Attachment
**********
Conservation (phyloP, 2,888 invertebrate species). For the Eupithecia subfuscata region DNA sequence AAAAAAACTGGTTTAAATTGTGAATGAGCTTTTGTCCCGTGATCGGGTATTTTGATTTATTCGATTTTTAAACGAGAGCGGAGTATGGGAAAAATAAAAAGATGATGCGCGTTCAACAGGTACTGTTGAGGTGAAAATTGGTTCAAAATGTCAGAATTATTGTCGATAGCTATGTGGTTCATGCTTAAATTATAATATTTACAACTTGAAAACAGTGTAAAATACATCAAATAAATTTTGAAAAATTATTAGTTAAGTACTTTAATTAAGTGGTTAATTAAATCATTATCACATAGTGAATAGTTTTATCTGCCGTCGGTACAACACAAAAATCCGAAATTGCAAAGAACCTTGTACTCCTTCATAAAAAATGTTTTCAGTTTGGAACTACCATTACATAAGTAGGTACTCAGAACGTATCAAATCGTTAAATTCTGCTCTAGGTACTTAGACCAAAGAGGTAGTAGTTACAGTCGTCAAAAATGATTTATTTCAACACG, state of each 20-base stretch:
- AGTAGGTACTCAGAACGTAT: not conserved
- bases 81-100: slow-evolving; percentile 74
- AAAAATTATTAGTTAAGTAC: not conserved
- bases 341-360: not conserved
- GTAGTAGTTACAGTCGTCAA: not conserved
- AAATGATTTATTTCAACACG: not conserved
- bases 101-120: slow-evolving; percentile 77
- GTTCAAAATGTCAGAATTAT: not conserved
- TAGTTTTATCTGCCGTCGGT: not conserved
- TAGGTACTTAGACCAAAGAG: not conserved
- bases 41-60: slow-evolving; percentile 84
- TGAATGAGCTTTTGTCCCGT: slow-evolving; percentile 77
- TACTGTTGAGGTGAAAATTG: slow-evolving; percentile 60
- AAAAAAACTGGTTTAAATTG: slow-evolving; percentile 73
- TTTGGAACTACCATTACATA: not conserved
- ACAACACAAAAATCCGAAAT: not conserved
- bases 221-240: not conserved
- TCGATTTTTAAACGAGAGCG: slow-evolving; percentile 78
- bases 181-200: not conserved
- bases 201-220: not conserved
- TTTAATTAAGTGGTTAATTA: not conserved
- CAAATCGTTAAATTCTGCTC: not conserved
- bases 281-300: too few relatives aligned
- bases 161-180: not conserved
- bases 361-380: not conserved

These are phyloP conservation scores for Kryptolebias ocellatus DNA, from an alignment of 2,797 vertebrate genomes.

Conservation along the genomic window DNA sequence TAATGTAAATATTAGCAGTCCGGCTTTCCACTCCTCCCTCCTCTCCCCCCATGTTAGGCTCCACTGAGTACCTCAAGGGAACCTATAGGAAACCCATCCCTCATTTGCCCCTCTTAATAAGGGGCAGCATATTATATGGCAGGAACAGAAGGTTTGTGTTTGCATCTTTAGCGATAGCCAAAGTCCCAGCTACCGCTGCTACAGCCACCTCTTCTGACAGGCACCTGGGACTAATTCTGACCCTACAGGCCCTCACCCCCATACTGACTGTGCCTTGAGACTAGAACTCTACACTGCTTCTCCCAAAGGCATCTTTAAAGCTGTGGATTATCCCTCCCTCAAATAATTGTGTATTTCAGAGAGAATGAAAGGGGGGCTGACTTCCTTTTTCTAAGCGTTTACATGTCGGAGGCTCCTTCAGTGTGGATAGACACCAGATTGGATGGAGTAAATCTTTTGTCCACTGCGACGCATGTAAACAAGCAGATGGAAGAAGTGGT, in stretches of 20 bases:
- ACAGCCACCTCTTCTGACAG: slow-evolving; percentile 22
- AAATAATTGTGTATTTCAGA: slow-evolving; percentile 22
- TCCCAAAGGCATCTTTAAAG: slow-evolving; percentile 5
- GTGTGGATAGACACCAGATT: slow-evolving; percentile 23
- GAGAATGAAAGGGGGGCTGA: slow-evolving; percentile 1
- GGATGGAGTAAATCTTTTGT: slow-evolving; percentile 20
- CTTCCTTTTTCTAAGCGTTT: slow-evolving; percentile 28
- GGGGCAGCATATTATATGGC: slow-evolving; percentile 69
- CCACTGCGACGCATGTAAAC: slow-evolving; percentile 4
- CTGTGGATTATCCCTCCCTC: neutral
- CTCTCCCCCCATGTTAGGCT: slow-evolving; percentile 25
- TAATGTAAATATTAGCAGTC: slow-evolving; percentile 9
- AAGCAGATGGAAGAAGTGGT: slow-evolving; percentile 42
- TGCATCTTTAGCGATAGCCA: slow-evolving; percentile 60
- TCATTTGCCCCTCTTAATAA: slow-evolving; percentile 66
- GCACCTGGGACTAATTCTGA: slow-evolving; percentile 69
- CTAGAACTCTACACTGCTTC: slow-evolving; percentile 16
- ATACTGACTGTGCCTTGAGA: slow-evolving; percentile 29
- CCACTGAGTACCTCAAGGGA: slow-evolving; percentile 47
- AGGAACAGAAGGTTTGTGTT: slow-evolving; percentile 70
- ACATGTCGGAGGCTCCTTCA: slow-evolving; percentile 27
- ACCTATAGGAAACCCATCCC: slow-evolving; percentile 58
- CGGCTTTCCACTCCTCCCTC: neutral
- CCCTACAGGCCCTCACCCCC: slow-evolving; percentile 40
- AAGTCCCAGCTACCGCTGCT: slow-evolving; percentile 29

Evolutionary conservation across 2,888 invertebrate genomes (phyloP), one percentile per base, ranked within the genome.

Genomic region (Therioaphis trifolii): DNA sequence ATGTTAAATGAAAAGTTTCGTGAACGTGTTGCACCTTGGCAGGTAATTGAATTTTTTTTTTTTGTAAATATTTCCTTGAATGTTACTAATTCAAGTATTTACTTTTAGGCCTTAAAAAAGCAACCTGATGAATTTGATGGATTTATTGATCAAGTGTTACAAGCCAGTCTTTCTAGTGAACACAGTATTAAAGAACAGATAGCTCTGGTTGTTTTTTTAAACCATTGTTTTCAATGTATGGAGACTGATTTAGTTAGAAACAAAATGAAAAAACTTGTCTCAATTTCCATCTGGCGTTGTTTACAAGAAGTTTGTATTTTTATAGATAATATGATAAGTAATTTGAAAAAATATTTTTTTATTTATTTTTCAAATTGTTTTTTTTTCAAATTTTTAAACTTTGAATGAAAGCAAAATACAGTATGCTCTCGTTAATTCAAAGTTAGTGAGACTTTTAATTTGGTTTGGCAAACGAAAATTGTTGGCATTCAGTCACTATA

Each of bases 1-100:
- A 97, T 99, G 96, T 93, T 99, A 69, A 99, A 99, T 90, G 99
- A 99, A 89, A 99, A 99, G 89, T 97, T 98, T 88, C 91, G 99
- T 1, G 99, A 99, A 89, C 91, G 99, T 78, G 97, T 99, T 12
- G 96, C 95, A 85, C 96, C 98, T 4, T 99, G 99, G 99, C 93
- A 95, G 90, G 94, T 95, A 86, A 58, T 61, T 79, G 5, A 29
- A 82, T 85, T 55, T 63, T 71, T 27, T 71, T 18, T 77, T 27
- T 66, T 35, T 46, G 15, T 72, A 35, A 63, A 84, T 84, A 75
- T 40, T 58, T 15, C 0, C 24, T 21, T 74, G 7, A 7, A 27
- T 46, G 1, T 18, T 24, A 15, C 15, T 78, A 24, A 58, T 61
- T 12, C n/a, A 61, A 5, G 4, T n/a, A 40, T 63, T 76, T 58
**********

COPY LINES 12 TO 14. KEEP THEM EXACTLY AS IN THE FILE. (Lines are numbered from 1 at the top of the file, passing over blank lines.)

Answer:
- bases 41-60: slow-evolving; percentile 84
- TGAATGAGCTTTTGTCCCGT: slow-evolving; percentile 77
- TACTGTTGAGGTGAAAATTG: slow-evolving; percentile 60